From Brexit to women on boards - the five main takeaways from Helena Morrissey’s Q&A at the PLSA Investment Conferene

As well as being the CEO of Newton Investment Management, Helena Morrissey is the chair of the Investment Association, founder of the 30% Club and has recently been appointed by the chancellor to the UK’s Financial Services Trade and Investment Board.

Helena Morrissey

Clearly - she knows her way around the pensions and investment industries.

She spoke at the PLSA’s Investment Conference in Edinburgh, answering questions on everything from diversity to climate change.

Here are the main five takeaways.

1) There are too many links in the chain between asset managers and members

The pensions industry is huge. Working on any one person’s pension scheme there’s usually a whole army of investment professionals, consultants, lawyers, advisers, platform providers, IFAs and trustees.

There’s an obvious experience gain from this – but there’s also a risk the member could get lost.

Morrissey said: It is quite easy to forget you’re doing something aimed at achieving a social good for a person… If we can increase the connectivity between what asset managers are doing and what savers want, that would be a good thing.”

The FCA is consulting on competition in the asset management sector. And while Morrissey thinks this is a positive step, she thinks that the organisation is missing a trick by not including IFAs and intermediaries. She argued that a more holistic approach is needed.

She doesn’t, however, think that the whole solution lies with regulators and government. She said: “I wouldn’t leave it up to the regulator. It’s up to us to hold a mirror up to ourselves.”

2) The investment industry still has a groupthink problem

Morrissey argues that organisations are waking up to the benefits of increasing diversity and attracting talent, but that it’s “only when they realise it’s do or die” that things will actually change.

And things do need to change. Morrissey used the 2008 crisis as an example of how things go wrong if there is too much groupthink in a sector.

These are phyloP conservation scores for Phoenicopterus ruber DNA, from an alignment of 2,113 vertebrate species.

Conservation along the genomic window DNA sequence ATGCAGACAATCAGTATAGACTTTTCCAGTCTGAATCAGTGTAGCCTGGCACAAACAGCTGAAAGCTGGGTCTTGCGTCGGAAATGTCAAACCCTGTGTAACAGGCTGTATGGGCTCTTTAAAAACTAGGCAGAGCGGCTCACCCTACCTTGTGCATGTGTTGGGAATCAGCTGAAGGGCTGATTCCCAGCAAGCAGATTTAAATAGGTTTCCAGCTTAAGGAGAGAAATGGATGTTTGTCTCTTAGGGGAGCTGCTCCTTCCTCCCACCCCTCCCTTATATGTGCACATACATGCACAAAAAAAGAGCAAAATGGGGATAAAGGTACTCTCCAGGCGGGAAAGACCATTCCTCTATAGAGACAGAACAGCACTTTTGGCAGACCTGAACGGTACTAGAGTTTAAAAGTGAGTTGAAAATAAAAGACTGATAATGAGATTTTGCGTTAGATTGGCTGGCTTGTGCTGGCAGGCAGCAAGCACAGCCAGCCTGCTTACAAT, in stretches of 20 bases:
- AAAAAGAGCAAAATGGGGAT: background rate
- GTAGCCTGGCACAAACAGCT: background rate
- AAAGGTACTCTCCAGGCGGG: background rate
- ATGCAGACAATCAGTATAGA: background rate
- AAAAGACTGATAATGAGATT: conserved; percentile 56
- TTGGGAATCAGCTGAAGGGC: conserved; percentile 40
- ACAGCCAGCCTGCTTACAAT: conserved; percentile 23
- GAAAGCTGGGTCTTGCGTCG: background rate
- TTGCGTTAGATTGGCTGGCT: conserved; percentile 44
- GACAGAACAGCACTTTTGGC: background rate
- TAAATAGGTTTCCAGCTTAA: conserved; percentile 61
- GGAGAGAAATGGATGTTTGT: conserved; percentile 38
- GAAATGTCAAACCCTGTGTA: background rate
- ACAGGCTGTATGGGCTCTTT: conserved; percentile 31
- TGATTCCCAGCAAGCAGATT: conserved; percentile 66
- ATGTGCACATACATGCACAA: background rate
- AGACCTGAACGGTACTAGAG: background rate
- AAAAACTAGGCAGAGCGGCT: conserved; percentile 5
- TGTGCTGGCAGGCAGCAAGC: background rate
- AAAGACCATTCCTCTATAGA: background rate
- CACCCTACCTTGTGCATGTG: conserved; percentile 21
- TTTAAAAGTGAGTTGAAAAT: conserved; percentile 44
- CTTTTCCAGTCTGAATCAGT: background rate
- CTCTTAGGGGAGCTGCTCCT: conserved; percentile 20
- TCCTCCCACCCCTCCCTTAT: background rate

She believes that more women on boards would help. She said: ”I’m a firm believer that women are different but equal and we work best when we’re together.”

3) …but diversity is not all about gender equality

Morrissey is keen to impress that diversity isn’t all about gender equality

And although she considers herself a feminist, Morrissey’s drive for female representation at higher levels actually starts with wanting cognitive diversity. She said: “women making up 50% of the population is a good place to start.”

But now she is turning her talents to other areas of diversity.

She announced that she is part of the launch of a new initiative to improve diversity in graduate recruitment. The movement will cover all areas of diversity – not just women. She said: “if we don’t try to fix the intake to get that cognitive diversity, we’re in real trouble… We need multiple points of view and that’s what we are trying to achieve.”

4) Climate change is a financial risk and it’s time we did something about it

Morrissey is firm on the topic of climate risk. She argued that not only is it a financial risk, but it’s one that the industry can see coming and do something about.

She told the audience: “Companies that are affected by this risk make up a third of not just the FTSE but all the listed securities around the world… Let’s use this opportunity to for once get ahead of a financial risk.”

She believes that the pensions industry can make a real difference on climate risk and that as the owners of listed organisations there is a responsibility to influence them – and indeed influence government policy – to make a change.

5) Brexit doesn’t have to be a heated political argument

At a conference where Brexit discussions have mostly been characterised by impassioned political rhetoric or stony silence, Morrissey is a breath of fresh air.

She argues that David Cameron set out a very compelling account of how the EU would develop, but that it hasn’t turned out that way.

Outside of her personal views (Morrissey talks of Flexit and suggests the UK could ‘consciously uncouple’ from the rest of Europe and go on to survive and thrive), she talks about the need for more rational discourse on Brexit.

She concludes: “It ends up getting quite political. We need to be more calm about it and think about what is the right thing to do.”